What is a chargeback, and why did I get one?
When a customer files a chargeback with their credit card issuer, it means that they’re disputing a charge and asking the card issuer for a refund.
A customer might file a chargeback because they:
- Didn’t receive their item.
- Received a damaged or defective item.
- Don’t recognise a credit card charge.
- Were charged more than once for something.
- Didn’t authorise a payment.
If you receive a chargeback, we’ll let you know. If you don’t agree that the chargeback is valid, you can help us dispute it by providing information about the transaction in the Resolution Centre.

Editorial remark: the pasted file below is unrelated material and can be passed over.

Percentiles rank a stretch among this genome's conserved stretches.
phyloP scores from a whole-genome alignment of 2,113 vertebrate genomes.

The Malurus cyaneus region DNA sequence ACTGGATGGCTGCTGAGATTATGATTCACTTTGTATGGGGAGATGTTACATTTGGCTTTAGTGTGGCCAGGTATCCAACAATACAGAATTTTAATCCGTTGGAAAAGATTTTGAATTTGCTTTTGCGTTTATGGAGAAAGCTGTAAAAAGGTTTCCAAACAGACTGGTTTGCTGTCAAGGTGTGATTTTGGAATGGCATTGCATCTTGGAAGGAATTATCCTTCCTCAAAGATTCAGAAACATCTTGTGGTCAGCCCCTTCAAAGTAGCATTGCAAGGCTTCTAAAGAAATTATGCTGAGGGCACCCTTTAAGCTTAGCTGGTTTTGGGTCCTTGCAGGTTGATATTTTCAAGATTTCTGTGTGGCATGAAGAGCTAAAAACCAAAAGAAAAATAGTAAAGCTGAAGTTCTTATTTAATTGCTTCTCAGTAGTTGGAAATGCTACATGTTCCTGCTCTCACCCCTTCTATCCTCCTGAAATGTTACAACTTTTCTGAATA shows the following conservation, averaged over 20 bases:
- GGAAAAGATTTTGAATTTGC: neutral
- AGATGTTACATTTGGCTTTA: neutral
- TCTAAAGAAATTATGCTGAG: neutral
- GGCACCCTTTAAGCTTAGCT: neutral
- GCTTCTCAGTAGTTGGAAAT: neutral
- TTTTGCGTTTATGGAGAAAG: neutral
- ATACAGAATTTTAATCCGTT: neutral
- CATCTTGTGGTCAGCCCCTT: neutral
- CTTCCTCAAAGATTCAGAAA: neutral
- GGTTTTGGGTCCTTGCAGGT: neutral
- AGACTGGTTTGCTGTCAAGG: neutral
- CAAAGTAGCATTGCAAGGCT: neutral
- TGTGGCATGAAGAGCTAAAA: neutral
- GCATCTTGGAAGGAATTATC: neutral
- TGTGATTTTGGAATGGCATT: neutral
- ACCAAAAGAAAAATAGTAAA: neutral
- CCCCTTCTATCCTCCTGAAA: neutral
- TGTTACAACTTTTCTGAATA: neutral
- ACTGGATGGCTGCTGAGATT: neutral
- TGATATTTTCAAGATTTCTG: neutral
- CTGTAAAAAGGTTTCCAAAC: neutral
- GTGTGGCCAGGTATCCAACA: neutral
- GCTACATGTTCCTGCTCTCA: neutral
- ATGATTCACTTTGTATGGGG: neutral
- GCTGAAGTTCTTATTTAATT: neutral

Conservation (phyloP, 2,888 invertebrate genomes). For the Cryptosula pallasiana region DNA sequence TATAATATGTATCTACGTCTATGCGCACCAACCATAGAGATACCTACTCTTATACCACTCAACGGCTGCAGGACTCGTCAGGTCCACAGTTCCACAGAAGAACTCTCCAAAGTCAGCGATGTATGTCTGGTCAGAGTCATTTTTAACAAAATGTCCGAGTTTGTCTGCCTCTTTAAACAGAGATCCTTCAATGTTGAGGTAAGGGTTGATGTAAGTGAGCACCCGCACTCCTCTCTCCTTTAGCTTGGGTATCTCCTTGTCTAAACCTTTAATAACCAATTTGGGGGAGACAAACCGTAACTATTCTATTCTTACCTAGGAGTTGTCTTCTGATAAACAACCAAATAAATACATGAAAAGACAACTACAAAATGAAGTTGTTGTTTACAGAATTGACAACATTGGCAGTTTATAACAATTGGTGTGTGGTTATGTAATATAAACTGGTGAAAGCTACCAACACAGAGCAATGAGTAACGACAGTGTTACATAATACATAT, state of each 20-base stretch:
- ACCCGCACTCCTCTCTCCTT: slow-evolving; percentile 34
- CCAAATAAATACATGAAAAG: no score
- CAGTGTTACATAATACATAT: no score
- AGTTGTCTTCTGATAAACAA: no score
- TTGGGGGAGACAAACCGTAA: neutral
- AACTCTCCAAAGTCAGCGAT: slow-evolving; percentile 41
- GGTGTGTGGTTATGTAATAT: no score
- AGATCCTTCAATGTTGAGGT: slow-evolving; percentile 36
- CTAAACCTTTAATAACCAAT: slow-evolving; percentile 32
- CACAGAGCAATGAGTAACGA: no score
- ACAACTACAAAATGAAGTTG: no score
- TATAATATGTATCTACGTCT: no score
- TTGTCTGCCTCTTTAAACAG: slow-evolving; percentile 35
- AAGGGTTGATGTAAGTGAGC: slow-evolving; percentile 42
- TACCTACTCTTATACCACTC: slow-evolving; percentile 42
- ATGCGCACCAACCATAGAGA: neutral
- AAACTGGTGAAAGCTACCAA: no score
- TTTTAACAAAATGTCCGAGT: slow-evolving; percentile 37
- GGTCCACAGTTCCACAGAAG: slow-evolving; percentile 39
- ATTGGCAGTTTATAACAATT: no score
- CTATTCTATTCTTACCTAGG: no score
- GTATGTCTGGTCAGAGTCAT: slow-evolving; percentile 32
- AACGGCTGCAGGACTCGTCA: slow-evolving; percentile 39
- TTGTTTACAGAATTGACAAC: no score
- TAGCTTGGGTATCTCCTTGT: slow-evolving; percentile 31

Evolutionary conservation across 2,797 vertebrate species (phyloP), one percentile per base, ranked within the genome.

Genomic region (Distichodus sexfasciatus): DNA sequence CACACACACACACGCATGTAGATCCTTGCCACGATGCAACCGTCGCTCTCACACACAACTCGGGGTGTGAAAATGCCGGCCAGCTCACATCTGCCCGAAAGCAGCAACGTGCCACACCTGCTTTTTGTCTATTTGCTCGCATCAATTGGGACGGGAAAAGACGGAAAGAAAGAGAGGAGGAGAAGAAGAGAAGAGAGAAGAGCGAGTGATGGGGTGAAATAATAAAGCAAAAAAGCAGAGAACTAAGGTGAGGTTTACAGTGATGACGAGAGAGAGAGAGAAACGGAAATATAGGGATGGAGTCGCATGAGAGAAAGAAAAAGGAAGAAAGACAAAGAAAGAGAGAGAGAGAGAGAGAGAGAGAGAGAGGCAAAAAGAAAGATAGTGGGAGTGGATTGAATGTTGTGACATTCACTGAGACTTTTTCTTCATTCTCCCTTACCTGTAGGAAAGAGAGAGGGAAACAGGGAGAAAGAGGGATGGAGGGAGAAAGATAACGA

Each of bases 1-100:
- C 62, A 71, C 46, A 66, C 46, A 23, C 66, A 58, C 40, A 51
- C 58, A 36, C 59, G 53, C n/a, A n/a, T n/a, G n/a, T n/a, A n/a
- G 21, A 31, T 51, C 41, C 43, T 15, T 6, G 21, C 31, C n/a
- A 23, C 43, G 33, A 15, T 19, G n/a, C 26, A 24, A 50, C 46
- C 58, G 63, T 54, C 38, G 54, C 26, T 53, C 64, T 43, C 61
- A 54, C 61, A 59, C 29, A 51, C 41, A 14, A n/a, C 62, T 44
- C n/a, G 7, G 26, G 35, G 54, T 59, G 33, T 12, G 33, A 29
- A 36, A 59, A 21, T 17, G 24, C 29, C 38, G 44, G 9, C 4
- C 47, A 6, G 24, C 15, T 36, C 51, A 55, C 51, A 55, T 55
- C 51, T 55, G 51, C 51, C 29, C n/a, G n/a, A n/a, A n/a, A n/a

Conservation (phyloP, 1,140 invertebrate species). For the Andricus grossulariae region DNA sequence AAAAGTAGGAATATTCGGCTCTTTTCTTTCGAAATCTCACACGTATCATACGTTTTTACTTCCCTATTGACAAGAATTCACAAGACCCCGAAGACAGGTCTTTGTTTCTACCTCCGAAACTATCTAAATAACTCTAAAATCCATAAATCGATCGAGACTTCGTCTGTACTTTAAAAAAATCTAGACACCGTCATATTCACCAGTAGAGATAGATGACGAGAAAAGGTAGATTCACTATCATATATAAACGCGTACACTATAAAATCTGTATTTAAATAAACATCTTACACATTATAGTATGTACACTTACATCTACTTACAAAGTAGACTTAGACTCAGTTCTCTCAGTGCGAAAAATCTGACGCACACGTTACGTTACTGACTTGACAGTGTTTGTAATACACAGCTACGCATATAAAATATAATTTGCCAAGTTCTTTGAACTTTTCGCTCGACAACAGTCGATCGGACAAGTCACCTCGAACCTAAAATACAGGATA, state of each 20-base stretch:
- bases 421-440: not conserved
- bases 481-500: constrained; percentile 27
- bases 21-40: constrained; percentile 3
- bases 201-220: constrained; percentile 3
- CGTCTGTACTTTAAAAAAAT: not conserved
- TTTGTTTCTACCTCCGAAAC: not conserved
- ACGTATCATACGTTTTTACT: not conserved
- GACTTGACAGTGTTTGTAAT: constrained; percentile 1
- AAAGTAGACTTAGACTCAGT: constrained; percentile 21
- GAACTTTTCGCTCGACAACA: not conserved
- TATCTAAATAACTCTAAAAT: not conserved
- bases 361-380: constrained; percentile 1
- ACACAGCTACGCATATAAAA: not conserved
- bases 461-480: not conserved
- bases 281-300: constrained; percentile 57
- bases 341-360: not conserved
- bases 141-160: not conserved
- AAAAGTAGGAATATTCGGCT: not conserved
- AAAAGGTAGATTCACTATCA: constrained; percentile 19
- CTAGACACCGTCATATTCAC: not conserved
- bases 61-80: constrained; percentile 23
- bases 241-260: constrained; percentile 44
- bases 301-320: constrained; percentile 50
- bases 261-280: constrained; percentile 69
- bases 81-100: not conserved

A chargeback isn’t the same as a PayPal claim. The chargeback process is initiated outside of PayPal, between the card issuer and their cardholder. In a dispute over a chargeback, the decision is ultimately made by the card issuer and we don't decide the outcome.
PayPal charges a fee to the seller when the buyer files a chargeback with their credit card issuer. If the transaction is protected by Seller Protection Policy, PayPal will cover the amount of the chargeback and waive the chargeback fee.